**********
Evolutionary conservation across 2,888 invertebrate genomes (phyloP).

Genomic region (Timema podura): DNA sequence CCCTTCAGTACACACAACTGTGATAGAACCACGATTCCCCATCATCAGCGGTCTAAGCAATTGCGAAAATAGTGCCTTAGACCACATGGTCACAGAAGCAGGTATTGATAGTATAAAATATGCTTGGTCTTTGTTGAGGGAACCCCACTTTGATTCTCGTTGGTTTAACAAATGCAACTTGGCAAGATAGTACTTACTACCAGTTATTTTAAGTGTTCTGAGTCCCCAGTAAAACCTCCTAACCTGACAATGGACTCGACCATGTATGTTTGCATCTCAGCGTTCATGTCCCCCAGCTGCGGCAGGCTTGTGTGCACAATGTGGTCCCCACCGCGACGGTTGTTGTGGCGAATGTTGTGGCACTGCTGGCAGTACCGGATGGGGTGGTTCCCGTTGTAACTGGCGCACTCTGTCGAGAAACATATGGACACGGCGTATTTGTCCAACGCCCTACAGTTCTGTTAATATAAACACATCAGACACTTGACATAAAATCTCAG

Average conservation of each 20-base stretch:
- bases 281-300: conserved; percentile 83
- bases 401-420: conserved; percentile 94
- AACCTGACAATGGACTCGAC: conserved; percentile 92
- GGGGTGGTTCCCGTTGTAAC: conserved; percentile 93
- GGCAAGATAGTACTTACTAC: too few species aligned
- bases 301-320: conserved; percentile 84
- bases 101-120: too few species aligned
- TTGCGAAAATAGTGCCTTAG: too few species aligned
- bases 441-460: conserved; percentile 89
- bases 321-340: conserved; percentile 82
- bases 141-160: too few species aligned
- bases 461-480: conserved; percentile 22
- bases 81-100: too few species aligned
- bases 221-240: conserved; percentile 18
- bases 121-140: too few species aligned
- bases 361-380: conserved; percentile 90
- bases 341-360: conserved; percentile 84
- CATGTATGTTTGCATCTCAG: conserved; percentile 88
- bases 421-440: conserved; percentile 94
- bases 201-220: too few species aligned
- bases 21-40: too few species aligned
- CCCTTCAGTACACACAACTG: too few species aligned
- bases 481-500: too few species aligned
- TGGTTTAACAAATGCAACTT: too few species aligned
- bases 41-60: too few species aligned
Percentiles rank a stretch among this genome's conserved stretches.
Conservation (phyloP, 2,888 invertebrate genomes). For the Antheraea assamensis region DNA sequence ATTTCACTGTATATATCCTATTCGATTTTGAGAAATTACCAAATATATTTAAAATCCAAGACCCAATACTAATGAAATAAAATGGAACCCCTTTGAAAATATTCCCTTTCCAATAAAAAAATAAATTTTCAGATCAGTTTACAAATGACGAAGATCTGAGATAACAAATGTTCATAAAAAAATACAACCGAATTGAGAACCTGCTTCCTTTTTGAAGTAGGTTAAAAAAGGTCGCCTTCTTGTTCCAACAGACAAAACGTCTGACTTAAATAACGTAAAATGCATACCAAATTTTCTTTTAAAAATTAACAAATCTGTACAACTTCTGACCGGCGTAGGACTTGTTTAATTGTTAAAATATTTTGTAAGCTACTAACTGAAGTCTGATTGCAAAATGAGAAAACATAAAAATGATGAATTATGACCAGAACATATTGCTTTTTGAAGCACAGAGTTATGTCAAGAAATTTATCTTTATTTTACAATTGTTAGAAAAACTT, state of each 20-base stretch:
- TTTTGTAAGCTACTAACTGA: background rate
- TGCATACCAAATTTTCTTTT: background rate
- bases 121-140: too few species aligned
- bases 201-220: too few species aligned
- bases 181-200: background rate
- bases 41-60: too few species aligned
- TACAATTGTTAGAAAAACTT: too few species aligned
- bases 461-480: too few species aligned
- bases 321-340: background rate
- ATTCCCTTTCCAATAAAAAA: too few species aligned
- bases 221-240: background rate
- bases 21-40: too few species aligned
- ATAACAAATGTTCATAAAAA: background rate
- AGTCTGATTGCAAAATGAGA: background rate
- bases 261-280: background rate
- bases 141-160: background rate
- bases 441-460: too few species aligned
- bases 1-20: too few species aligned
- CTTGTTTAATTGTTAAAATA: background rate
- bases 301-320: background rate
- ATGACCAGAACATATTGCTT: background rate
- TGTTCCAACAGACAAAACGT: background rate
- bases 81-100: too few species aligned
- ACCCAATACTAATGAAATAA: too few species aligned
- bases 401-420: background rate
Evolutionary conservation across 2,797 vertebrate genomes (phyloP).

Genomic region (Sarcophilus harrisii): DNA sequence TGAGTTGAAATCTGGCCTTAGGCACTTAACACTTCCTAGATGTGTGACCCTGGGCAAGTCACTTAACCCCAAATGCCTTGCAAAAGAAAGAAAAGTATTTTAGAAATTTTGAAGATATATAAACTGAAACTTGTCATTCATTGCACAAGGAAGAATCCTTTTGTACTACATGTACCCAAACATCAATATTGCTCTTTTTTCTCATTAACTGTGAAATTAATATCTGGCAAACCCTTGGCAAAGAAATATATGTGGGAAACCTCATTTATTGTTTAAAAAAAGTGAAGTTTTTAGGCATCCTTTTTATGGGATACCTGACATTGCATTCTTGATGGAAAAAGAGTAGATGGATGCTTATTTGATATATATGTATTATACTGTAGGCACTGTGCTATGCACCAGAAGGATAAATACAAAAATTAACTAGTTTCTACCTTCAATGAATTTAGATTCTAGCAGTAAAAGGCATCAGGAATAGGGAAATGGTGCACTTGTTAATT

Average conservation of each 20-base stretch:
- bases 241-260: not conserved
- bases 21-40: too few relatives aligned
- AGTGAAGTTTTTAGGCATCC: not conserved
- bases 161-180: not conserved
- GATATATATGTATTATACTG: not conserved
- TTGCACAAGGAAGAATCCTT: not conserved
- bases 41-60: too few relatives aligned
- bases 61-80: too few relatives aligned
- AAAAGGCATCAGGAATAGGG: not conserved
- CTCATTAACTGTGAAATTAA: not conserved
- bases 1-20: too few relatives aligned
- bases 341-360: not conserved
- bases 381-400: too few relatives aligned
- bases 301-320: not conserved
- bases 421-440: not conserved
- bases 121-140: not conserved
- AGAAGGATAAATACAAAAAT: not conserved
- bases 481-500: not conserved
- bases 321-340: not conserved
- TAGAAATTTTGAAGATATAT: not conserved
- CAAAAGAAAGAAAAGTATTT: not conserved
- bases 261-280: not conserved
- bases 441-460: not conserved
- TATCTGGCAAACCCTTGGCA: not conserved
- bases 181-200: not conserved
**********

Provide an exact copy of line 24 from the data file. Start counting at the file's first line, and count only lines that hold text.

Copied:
- bases 21-40: too few species aligned